Analysis of Predator Density in Unburned Versus Burned Forest; 9 Years Post Missionary Ridge Fire

Steiner, Nic and Falk, Eric (2012) Analysis of Predator Density in Unburned Versus Burned Forest; 9 Years Post Missionary Ridge Fire. [Abstract]

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Abstract

In the event of a fire, almost all of the wildlife tends to escape to safer habitat, and return post fire to exploit the ecological benefits fire may have by promoting natural re-generation of plants. According to prior research, ungulates such as American elk (Cervus elaphus) and mule deer (Odocoileus hemionus) tend to prefer to feed upon the new aspen shoots around 1 or 2 years post fire. The return of carnivorous mammals to post-wildfire habitat, on the other hand, has not been studied extensively, as far as we can tell. In this paper we explored the Missionary Ridge area, nine years post wild fire and we designed a study to detect carnivore presence on the National Forest land north of Durango, Colorado. Non-invasive track and camera surveys were set up with a scent lure to detect carnivores in the burned and unburned areas. We predicted that if the ecosystem is healthy or if it is returning to a healthy state, then we would expect to see carnivore densities evenly distributed over the two habitat types (burned vs. un-burned). The overall density of predators was higher in the unburned habitat, and correlations were drawn that showed preference of predators to areas with abundant tree coverage. This research suggests that predators occupy a variety of habitats post fire, yet tendencies to return to a previously burned area are not very strong at first. A longer period of forest succession is preferred in order for predators to return to a previously burned habitat.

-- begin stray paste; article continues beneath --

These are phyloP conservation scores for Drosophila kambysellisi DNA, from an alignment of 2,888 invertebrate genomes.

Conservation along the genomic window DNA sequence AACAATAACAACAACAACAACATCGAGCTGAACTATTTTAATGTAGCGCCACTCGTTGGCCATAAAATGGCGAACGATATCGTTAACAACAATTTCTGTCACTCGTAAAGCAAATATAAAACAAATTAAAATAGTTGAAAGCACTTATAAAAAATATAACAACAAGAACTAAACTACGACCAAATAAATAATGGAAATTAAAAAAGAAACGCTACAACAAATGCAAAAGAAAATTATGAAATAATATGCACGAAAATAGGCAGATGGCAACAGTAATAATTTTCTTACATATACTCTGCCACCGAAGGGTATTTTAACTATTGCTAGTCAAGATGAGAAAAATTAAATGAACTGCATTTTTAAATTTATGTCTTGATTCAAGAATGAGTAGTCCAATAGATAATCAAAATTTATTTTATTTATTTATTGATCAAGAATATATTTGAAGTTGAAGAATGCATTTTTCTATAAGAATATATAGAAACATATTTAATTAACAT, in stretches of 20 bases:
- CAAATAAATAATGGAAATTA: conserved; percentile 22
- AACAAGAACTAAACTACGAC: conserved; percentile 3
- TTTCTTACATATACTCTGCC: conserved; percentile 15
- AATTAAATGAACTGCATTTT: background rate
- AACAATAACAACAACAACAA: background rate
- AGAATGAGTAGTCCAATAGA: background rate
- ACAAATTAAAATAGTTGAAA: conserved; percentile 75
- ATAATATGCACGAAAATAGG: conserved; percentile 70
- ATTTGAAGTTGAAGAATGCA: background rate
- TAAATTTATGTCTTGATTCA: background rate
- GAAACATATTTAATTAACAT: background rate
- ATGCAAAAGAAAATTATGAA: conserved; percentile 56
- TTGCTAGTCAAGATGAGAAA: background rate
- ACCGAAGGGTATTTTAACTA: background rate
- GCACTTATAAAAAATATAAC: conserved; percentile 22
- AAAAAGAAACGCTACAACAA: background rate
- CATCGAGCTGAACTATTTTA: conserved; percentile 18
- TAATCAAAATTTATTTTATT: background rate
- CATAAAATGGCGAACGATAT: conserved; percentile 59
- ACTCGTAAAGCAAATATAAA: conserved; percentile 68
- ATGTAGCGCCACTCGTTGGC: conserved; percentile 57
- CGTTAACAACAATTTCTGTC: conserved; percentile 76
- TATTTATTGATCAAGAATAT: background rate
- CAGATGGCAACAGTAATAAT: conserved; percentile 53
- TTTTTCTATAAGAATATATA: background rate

Item Type: Abstract
Created by Student or Faculty: Student
Additional Information: 7th Annual Natural & Behavioral Sciences Undergraduate Research Symposium Program
Uncontrolled Keywords: Predatory animals, Population density, Predation, Missionary Ridge, forest fires, Forest fire ecology, Habitat, Animal communities, ungulates, American elk (Cervus elaphus), Mule deer (Odocoileus hemionus), Carnivorous mammals, Fieldwork
Subjects: School of Natural and Behavioral Sciences > Biology
School of Natural and Behavioral Sciences > Environmental Studies
School of Natural and Behavioral Sciences > Geosciences
NBS Symposium
Depositing User: Alejandro Marquez
Date Deposited: 10 May 2013 13:03
Last Modified: 10 May 2013 13:03
URI: http://eprints.fortlewis.edu/id/eprint/278


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